JACKSON, Miss. (AP) — Mississippi could become the final state to enact a law requiring equal pay for equal work by women and men, after the Republican-controlled state House and Senate passed the final version of a bill Wednesday.
The bill goes to Republican Gov. Tate Reeves, and he has not said whether he will sign it. When he was lieutenant governor, Reeves let a similar bill die.
A 1963 federal law requires equal pay for equal work, but Mississippi is the only state without its own equal pay law. Alabama enacted one in 2019.
The Mississippi bill says a lawsuit must be filed within two years of when a worker “knew or should have known” about pay discrepancies.
If the lawsuit is successful, the worker could receive court costs, attorneys’ fees and the amount she — or he — should have received to cover the wage gap. No additional financial damages would be allowed.
Cassandra Welchlin, leader of the Mississippi Black Women’s Roundtable, advocates for equal pay but said the bill is “harmful” because it would allow an employer to pay a woman less than a man based on the pay history that workers bring into new jobs. She said the bill also allows lower pay if a worker has taken months or years off to care for children or older parents.
“During this pandemic, women have been forced to leave the workforce for caregiving responsibilities,” Welchlin said Wednesday. “It’s just an equal pay bill in name only.”
House Bill 770 says businesses with at least five employees must pay equal wages to women and men who work fulltime jobs that require “equal skill, education, effort and responsibility” and that are done “under similar working conditions.”
Several exceptions are allowed, including seniority, merit, quantity or quality of production and “any factor other than sex,” including salary history and whether there was competition to hire an employee.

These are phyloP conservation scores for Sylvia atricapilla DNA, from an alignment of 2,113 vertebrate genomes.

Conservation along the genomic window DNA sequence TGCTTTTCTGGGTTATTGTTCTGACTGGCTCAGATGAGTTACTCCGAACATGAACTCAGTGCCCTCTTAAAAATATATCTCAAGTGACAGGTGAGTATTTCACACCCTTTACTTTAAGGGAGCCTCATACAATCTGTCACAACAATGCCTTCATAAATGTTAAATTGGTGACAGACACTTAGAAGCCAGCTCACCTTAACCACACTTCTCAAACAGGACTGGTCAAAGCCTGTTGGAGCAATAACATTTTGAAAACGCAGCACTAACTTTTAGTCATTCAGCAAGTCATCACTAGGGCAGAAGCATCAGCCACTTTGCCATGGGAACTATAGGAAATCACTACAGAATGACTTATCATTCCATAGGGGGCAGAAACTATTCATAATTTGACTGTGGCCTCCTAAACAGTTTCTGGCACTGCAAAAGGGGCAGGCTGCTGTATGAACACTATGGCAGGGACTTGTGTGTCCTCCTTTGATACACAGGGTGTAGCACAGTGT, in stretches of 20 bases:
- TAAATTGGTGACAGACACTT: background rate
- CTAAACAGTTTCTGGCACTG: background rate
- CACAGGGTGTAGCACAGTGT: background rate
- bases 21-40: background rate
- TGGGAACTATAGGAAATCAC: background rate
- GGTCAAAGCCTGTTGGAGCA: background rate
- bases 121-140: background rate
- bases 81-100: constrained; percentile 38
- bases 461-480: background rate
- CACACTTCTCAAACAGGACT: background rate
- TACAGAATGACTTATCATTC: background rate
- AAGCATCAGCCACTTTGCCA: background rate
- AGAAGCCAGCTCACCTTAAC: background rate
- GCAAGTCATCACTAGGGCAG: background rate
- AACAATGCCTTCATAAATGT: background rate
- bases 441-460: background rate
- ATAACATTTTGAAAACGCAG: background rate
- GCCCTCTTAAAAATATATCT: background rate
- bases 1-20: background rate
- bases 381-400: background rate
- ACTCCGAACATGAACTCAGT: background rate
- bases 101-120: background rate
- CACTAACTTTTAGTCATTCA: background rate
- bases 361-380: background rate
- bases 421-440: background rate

Republican Sens. Brice Wiggins of Pascagoula and Nicole Boyd of Oxford were among the six lawmakers who negotiated the final version of the bill. Wiggins described it as “business friendly.” Boyd said the bill is “a good step in the right direction.”
“It says to young women, ‘We care about you staying the state of Mississippi.’ We want you to work here, and we want your rights to be protected,'” Boyd said.
Democratic Sen. Angela Turner Ford of West Point voted “present,” which counted neither for nor against the bill. She said said after the vote that employers could save money by paying unequal wages because lawsuits could be difficult to win. Turner Ford also said the bill does not ban unequal pay based on race.
“White men, Black men, white women, Black women — there’s no reason for each of these individuals to work the same job and not receive the same rate of pay,” Turner Ford said.
Separate federal laws ban pay discrimination based on race or disability. Although people can already file federal lawsuits seeking challenging unequal pay based on sex, Mississippi Attorney General Lynn Fitch said filing a lawsuit in state court could be less expensive.
A 2017 report by the Mississippi University Research Center showed women earned 27% less than men for fulltime work in Mississippi, compared to a 19% wage gap nationwide. The study said some of the gap could be explained by the types of jobs women and men were working, but the unexplained wage gap remained about 18% in Mississippi and about 15% nationwide.
Fitch, a Republican, has pushed for an equal pay law for years. In a statement Wednesday, she called it “basic fairness.”
If Reeves signs the bill into law, Fitch said: “We will take a giant leap forward in closing the 27% pay gap — a pay gap that makes it harder for working women and their families, that leads to young Mississippi women taking their talents beyond our borders and that perpetuates the cycle of poverty in our state.”
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